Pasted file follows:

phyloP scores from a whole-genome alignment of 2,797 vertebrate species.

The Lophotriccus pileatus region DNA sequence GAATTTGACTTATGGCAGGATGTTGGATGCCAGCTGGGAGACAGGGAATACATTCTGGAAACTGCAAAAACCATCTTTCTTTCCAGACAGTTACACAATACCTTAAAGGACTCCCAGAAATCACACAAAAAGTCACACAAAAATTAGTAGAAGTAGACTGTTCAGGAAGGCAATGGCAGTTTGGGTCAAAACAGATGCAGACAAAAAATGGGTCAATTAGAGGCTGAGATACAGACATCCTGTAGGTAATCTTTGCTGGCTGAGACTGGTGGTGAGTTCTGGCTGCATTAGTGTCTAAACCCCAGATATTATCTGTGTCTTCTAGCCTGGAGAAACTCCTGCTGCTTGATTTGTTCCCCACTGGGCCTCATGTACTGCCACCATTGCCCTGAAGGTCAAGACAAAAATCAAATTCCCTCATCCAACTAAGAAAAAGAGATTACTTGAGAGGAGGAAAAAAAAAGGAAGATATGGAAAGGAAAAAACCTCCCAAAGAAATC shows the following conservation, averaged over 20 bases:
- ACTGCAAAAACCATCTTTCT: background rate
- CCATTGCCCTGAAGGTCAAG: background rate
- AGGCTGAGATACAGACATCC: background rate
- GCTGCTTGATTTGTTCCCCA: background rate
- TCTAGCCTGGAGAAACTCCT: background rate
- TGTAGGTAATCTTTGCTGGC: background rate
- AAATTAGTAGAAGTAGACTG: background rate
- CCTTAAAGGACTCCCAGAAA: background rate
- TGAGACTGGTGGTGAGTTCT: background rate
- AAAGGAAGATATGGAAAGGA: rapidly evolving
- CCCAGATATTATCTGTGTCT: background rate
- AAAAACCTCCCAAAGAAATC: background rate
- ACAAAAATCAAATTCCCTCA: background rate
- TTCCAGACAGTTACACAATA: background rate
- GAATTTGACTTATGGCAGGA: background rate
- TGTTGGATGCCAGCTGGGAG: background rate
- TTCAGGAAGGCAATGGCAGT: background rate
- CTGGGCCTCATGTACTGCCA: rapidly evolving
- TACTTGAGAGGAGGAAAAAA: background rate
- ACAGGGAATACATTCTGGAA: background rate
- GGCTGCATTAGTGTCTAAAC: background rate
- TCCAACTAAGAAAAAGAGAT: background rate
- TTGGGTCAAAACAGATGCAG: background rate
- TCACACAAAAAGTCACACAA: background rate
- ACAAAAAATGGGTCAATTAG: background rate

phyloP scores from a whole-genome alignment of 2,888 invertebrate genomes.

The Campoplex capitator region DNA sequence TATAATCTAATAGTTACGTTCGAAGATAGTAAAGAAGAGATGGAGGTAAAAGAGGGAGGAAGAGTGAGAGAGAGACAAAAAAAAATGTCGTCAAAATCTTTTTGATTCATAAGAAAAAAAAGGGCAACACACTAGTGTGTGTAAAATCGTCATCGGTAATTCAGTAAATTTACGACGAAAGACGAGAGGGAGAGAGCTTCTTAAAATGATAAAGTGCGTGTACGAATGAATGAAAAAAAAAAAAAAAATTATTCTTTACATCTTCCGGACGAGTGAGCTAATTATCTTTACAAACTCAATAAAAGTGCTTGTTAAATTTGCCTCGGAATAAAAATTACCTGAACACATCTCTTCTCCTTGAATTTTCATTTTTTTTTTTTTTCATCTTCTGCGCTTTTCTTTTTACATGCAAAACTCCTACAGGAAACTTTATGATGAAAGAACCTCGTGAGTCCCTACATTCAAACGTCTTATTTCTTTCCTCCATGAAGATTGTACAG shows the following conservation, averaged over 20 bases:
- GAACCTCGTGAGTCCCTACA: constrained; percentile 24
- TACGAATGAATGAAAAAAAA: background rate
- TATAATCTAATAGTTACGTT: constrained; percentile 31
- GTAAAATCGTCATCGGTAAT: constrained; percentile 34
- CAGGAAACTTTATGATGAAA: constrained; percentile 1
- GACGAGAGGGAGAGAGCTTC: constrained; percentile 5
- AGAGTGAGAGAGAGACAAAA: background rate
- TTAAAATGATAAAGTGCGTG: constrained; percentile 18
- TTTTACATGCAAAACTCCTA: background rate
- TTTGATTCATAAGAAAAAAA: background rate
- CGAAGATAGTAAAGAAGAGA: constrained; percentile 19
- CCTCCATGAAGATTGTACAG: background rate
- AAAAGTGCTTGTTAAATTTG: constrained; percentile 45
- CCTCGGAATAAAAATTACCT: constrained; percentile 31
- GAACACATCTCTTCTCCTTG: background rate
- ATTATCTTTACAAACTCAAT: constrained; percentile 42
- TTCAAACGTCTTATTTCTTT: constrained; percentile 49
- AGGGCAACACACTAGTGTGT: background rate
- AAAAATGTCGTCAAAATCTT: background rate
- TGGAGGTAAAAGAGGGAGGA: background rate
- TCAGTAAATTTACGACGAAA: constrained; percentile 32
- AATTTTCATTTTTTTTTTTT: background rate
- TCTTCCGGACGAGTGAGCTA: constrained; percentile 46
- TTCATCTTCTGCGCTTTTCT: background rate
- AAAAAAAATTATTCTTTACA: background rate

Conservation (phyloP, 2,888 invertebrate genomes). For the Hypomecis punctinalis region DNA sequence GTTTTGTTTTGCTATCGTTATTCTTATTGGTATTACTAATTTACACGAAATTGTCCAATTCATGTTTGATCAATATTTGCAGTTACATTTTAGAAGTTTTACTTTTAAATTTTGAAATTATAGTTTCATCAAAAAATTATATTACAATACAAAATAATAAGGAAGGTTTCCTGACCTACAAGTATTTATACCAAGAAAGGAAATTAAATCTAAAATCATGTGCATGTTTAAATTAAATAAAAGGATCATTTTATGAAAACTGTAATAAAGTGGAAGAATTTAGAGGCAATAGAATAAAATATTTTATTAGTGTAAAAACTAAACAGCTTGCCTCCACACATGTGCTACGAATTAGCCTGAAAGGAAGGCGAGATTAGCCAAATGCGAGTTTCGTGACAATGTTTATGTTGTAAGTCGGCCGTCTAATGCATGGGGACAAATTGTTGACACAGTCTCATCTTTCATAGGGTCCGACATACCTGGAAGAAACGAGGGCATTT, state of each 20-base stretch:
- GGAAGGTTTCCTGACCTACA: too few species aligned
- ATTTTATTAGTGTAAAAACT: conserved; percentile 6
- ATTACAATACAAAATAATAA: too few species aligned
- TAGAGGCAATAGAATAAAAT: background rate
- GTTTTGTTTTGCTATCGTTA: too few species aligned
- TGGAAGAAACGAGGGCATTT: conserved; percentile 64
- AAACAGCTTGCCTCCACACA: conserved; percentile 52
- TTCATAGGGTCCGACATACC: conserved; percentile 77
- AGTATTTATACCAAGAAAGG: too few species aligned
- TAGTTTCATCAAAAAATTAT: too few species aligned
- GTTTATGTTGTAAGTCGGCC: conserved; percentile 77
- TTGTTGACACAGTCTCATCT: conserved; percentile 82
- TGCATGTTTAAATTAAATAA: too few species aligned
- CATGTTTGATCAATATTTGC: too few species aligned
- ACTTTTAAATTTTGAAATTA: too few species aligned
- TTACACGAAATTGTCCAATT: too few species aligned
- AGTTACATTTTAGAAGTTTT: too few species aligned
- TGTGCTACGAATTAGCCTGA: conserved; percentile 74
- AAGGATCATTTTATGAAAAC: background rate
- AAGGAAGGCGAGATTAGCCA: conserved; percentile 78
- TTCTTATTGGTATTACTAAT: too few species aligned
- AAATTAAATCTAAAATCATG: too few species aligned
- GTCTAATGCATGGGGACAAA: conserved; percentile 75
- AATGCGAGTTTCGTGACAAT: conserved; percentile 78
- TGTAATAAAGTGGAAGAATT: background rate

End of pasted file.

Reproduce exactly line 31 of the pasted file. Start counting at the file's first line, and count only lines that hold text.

- TACGAATGAATGAAAAAAAA: background rate